Pimco expects the global economy to enter a recession in the next three to five years.
As a result, the $1.88tn firm is ‘relatively cautious’ on bond markets, said A-rated Mark Kiesel, its CIO for global credit.
Although passive strategies have created waves in segments like the US BBB market, he believes active managers still have the upper hand when it comes to outperforming benchmarks.
The fund, which is registered for sale in Singapore and Hong Kong, has returned 12% in the year leading to 30 November 2019.
‘There are a lot of ways to earn high quality income in the marketplace, and we do think that the market is going to consolidate to a few large players.
‘But it’s getting more challenging. There’s no question,’ Kiesel said at a UBS Wealth Insights panel this week.
This is Pimco’s base scenario for bonds:
1. Yields, yields, yields!
Investors are in a world where $11tn of bonds are trading at negative interest rates.
While high quality credit offers ‘decent returns’, yields are unlikely to jump in the near future, Kiesel said.
But bonds are still a necessary guard against geopolitical risks such as the worsening of US-China trade tensions, or an electoral upset for US President Donald Trump.
‘In that world, equities would [lose] 10% to 20%. So as part of an overall portfolio, bonds still fulfil that diversification theme,’ he added.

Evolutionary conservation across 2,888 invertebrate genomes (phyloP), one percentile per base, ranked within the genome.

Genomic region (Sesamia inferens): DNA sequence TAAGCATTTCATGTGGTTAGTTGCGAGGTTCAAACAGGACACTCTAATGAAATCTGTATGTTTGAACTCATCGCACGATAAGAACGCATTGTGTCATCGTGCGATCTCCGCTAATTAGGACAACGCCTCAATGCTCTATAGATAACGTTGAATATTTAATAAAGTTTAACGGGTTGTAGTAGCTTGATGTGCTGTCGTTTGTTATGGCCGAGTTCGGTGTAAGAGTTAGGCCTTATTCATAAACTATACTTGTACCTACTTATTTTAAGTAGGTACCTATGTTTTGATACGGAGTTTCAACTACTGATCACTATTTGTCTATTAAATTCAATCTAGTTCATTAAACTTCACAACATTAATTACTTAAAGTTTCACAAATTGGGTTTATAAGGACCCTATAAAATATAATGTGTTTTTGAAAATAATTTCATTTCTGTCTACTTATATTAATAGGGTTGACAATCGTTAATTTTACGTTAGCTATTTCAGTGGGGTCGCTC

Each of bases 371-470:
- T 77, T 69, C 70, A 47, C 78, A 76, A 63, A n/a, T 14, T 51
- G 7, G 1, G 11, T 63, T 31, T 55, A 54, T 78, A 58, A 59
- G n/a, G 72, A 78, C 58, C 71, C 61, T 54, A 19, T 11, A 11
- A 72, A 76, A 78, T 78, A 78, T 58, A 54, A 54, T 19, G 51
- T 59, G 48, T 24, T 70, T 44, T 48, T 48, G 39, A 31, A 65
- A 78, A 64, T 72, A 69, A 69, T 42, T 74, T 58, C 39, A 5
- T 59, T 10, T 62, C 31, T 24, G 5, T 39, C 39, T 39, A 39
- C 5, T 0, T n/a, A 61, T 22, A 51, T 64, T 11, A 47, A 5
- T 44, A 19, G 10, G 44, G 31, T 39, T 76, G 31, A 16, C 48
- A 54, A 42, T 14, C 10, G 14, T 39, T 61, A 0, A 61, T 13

2. Low interest rates
Kiesel believes global central banks, including the US Federal Reserve, are unlikely to raise interest rates.
‘With the Fed for example, the bar to hike rates is extremely high. Even if inflation were to pick up a little bit, I think they're going to let the economy run hot.
‘The bar for lowering rates is lower. We’d argue that it's more likely the Fed would be lowering rates than raising them,’ he said.
3. Traditional sectors
There has been a lot of hype around innovations like the 5G rollout, which will have a large impact on markets.
But Pimco spots a specific opportunity in the US housing market, where it favours agency and non-agency mortgage exposures.
Agency mortgage-backed securities have attractive valuations, reasonable carry and an attractive liquidity profile in comparison to other spread assets.
Meanwhile, non-agency mortgages are more defensive, and have better market technicals than generic corporate credit exposure.
‘The technicals are incredibly favourable. There is no supply and demand for high quality income around the world is huge,’ Kiesel shared.
‘This is an asset that is fundamentally improving every year as home prices rise. Even if you were to have a recession, I think the fundamentals for housing would still be quite good in the US.’